New study suggests trans people more likely to come from poorer backgrounds

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New research has revealed that trans people are more likely to live in more-deprived areas and have worse mental health than the wider population.

The study, conducted by researchers at the University of College London and published in the British Medical Journal on Wednesday (29 November), analysed the medical records of more than seven million people, to identify trends among the transgender community.

Levels of deprivation in different areas was measured by comparing rates of employment, home and car ownership, and income and education, with cities such as Nottingham and Bradford being classified as some of the most deprived in Britain.

The research found people living in such areas are two-and-a-half times as likely to be trans.

Dr Doug McKechnie, the lead author of the study, said: “We do not know why more individuals from deprived areas had a transgender code in their records, and if this really means that there are more transgender people in those areas, or if they are simply more likely to be recorded as such in the NHS GP [general practitioner] records.

“Transgender people face stigma and discrimination in society, potentially leading to exclusion from employment, education and family support, which might make them more likely to move to deprived areas. Some areas might also be more ‘trans friendly’ than others.

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“Another possibility is that transgender people in affluent areas were more likely to access specialist gender care privately, bypassing their GP and the long NHS gender clinic waiting list entirely.”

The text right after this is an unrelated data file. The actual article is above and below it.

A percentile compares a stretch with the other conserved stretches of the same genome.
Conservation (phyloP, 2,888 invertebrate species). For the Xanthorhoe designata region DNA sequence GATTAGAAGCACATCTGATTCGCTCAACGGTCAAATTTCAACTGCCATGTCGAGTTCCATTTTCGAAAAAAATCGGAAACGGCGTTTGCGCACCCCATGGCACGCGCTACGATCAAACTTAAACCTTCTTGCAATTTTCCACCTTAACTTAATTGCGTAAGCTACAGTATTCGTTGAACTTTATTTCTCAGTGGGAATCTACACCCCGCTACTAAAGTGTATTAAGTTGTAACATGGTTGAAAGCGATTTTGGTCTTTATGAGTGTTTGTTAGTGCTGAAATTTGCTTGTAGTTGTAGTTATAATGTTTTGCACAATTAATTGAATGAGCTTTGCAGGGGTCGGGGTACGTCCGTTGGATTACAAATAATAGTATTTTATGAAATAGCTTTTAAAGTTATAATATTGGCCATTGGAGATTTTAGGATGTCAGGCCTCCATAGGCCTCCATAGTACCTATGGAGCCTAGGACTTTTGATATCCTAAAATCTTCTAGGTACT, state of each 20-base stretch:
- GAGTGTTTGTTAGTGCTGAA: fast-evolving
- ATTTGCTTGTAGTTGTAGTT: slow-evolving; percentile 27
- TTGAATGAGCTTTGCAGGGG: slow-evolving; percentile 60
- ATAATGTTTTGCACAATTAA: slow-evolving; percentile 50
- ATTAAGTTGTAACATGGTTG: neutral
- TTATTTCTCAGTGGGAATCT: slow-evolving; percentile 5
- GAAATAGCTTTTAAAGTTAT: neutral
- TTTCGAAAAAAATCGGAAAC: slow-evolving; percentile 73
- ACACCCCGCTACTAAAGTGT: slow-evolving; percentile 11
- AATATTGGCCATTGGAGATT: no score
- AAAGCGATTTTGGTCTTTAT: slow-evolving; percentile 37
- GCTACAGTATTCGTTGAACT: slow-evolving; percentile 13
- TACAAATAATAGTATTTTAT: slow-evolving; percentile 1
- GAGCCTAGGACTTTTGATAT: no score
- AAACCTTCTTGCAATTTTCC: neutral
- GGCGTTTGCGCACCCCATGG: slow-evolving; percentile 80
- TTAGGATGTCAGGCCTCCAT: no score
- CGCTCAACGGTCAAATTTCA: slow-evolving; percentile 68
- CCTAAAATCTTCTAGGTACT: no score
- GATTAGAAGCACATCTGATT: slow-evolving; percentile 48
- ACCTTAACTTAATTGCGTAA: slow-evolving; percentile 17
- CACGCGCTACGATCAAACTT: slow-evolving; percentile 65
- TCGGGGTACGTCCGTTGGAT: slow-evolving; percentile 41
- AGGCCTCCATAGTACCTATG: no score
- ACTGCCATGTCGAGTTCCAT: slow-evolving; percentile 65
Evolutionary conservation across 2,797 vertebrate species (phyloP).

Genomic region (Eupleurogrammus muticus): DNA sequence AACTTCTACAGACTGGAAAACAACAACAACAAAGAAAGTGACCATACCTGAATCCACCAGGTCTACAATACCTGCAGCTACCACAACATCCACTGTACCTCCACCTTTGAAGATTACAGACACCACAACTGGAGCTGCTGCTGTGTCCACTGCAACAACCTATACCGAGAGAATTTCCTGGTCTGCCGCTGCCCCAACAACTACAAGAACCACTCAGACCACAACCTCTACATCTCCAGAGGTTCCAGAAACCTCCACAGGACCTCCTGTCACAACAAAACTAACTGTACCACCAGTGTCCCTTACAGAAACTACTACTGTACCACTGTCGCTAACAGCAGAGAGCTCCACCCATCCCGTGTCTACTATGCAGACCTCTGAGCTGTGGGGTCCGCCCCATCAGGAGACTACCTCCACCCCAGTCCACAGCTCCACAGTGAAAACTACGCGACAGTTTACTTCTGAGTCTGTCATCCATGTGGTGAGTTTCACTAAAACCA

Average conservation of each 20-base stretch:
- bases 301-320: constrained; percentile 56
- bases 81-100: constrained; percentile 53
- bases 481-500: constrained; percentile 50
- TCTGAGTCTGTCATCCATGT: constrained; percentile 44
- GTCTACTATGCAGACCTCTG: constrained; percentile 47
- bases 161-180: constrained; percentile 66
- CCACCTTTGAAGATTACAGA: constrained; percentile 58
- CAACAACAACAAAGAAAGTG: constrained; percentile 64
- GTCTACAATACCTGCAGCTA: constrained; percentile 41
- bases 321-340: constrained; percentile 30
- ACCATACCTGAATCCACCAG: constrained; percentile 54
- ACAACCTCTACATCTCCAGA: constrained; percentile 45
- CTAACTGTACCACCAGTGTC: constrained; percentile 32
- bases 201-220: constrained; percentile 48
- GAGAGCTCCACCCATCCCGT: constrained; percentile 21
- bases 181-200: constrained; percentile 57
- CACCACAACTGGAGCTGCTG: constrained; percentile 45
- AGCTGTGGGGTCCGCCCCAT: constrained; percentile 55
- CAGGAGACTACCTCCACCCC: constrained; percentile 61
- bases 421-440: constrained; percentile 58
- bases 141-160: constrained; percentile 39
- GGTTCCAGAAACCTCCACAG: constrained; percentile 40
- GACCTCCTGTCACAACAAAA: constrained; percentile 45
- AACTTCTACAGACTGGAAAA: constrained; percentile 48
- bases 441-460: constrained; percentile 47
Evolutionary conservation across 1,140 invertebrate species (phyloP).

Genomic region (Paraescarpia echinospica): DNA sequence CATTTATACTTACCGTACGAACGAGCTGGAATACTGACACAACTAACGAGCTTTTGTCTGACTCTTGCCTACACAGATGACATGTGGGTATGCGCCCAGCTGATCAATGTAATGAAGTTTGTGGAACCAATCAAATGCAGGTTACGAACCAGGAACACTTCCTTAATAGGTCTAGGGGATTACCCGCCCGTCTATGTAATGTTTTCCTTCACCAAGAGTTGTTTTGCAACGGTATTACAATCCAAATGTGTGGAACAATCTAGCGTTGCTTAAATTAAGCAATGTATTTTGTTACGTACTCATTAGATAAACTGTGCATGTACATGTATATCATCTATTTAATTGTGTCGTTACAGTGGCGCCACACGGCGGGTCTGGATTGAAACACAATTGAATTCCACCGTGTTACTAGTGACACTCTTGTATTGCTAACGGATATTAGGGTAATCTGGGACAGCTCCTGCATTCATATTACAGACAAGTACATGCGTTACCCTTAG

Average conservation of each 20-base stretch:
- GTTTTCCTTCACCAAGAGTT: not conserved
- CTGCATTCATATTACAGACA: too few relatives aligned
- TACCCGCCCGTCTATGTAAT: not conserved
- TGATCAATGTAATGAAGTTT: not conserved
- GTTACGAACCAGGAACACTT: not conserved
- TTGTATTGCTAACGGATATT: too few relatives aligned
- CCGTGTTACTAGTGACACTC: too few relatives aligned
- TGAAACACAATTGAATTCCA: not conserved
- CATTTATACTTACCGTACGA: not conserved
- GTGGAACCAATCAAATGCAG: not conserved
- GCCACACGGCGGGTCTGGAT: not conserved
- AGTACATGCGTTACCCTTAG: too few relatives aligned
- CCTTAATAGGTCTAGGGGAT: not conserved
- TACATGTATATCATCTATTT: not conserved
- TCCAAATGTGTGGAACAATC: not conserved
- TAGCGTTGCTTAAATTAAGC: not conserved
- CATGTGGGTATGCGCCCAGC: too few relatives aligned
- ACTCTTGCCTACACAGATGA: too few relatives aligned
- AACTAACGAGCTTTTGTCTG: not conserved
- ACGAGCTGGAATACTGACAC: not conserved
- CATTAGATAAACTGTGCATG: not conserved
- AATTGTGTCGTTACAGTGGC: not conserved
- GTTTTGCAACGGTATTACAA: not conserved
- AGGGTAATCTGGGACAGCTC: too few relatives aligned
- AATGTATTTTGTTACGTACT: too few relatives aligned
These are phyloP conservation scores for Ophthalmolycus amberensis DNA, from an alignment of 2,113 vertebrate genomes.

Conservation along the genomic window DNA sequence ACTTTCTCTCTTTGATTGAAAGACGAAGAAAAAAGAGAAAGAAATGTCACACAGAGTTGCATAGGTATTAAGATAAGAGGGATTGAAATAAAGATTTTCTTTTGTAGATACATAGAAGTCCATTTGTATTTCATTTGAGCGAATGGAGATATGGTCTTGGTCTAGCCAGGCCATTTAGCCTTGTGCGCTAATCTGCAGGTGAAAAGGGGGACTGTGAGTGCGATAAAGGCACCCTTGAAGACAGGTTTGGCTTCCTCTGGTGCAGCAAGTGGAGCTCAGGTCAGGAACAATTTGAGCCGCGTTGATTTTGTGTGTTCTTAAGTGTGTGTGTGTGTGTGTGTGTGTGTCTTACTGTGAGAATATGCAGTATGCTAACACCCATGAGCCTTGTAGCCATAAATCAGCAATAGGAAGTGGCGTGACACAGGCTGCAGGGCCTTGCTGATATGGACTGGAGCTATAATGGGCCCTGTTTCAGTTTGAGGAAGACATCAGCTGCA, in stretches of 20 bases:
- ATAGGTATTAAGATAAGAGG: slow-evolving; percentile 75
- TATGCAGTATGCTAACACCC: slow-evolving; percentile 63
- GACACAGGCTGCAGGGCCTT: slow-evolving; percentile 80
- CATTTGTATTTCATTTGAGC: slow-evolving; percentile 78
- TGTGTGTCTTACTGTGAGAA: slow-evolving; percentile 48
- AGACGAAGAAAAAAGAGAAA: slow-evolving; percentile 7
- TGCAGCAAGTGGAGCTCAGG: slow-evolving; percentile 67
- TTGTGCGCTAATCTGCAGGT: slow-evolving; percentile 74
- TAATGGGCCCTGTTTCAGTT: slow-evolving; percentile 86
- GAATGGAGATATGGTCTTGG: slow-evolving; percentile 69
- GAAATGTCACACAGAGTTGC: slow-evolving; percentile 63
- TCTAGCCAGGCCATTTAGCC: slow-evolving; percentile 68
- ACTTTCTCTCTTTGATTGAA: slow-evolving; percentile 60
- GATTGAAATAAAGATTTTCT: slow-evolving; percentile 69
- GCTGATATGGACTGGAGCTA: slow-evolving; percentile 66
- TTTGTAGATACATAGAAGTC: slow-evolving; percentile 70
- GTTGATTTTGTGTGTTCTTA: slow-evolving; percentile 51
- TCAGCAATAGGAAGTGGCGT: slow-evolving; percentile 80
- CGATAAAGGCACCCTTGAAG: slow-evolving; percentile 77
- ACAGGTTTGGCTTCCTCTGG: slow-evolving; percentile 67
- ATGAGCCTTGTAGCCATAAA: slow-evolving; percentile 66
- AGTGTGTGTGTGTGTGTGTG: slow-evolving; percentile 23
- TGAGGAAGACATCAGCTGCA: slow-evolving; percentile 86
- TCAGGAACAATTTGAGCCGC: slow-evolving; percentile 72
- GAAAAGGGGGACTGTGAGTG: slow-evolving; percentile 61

As the data relies on GP records, there is the potential for the results to be an underrepresentation because it relies on people going to their doctor in the first place.

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The research also found the number of trans people in the UK has increased greatly since the year 2000, with those reported as living with gender dysphoria rising from one in 15,000 at the start of the millennium to more than one in 2,500 by 2018.

In terms of age groups, those aged 16 and 17 were the most likely to be transgender.

Trans patients were also found to be more likely to have mental health issues and higher rates of substance abuse.

This appears to back up earlier research carried out by the Williams Institute at UCLA School of Law, in Los Angeles, which showed 81 per cent of trans adults had contemplated suicide compared with 35 per cent of cisgender peers. 

It showed 42 per cent of trans adults attempted to take their own life, compared with 11 per cent of cisgender adults.

Research has also revealed that access to trans healthcare dramatically improves trans people’s mental health and wellbeing.

In September, a landmark study in Australia discovered that providing people with gender-affirming care resulted in a 55 per cent reduction in suicidality, as well as a decrease in depression and gender dysphoria.

Suicide is preventable. Readers who are affected by the issues raised in this story are encouraged to contact the Samaritans on 116 123 (www.samaritans.org), or Mind on 0300 123 3393 (www.mind.org.uk). Readers in America can contact the Suicide and Crisis Lifeline by texting 988 (988lifeline.org).

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